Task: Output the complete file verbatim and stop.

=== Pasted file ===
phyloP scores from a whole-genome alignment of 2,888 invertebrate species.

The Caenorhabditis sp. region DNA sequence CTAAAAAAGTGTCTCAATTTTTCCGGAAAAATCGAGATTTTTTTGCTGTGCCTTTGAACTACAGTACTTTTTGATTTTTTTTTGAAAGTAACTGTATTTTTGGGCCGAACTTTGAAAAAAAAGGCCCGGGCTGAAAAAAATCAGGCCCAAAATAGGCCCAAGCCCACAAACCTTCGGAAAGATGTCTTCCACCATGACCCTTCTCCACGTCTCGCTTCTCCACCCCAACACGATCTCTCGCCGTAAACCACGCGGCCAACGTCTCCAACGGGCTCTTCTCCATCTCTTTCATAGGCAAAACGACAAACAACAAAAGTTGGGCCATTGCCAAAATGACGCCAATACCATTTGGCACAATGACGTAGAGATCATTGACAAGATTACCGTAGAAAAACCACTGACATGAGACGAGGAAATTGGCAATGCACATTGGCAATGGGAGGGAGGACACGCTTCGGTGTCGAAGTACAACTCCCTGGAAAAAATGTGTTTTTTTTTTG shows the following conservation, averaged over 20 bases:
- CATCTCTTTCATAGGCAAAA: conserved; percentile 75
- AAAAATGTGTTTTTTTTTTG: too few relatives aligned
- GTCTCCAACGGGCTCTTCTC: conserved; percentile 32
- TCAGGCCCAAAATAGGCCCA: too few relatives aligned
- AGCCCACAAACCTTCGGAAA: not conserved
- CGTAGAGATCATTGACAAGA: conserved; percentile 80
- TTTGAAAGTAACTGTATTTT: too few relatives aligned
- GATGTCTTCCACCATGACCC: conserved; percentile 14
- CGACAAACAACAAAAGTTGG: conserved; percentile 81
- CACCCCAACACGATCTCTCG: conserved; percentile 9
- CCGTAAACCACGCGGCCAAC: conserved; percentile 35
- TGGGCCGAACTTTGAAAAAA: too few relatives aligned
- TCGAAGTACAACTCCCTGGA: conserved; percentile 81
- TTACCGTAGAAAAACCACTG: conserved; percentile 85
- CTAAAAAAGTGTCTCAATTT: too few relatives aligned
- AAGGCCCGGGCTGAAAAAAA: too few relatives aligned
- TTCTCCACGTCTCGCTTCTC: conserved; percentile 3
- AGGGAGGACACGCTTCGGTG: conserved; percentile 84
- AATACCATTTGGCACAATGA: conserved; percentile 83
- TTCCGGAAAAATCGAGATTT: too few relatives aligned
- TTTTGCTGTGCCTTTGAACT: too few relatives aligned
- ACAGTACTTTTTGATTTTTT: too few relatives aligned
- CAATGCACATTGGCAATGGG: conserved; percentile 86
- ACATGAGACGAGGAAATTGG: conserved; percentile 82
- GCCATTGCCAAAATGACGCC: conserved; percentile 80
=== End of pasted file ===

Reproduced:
phyloP scores from a whole-genome alignment of 2,888 invertebrate species.

The Caenorhabditis sp. region DNA sequence CTAAAAAAGTGTCTCAATTTTTCCGGAAAAATCGAGATTTTTTTGCTGTGCCTTTGAACTACAGTACTTTTTGATTTTTTTTTGAAAGTAACTGTATTTTTGGGCCGAACTTTGAAAAAAAAGGCCCGGGCTGAAAAAAATCAGGCCCAAAATAGGCCCAAGCCCACAAACCTTCGGAAAGATGTCTTCCACCATGACCCTTCTCCACGTCTCGCTTCTCCACCCCAACACGATCTCTCGCCGTAAACCACGCGGCCAACGTCTCCAACGGGCTCTTCTCCATCTCTTTCATAGGCAAAACGACAAACAACAAAAGTTGGGCCATTGCCAAAATGACGCCAATACCATTTGGCACAATGACGTAGAGATCATTGACAAGATTACCGTAGAAAAACCACTGACATGAGACGAGGAAATTGGCAATGCACATTGGCAATGGGAGGGAGGACACGCTTCGGTGTCGAAGTACAACTCCCTGGAAAAAATGTGTTTTTTTTTTG shows the following conservation, averaged over 20 bases:
- CATCTCTTTCATAGGCAAAA: conserved; percentile 75
- AAAAATGTGTTTTTTTTTTG: too few relatives aligned
- GTCTCCAACGGGCTCTTCTC: conserved; percentile 32
- TCAGGCCCAAAATAGGCCCA: too few relatives aligned
- AGCCCACAAACCTTCGGAAA: not conserved
- CGTAGAGATCATTGACAAGA: conserved; percentile 80
- TTTGAAAGTAACTGTATTTT: too few relatives aligned
- GATGTCTTCCACCATGACCC: conserved; percentile 14
- CGACAAACAACAAAAGTTGG: conserved; percentile 81
- CACCCCAACACGATCTCTCG: conserved; percentile 9
- CCGTAAACCACGCGGCCAAC: conserved; percentile 35
- TGGGCCGAACTTTGAAAAAA: too few relatives aligned
- TCGAAGTACAACTCCCTGGA: conserved; percentile 81
- TTACCGTAGAAAAACCACTG: conserved; percentile 85
- CTAAAAAAGTGTCTCAATTT: too few relatives aligned
- AAGGCCCGGGCTGAAAAAAA: too few relatives aligned
- TTCTCCACGTCTCGCTTCTC: conserved; percentile 3
- AGGGAGGACACGCTTCGGTG: conserved; percentile 84
- AATACCATTTGGCACAATGA: conserved; percentile 83
- TTCCGGAAAAATCGAGATTT: too few relatives aligned
- TTTTGCTGTGCCTTTGAACT: too few relatives aligned
- ACAGTACTTTTTGATTTTTT: too few relatives aligned
- CAATGCACATTGGCAATGGG: conserved; percentile 86
- ACATGAGACGAGGAAATTGG: conserved; percentile 82
- GCCATTGCCAAAATGACGCC: conserved; percentile 80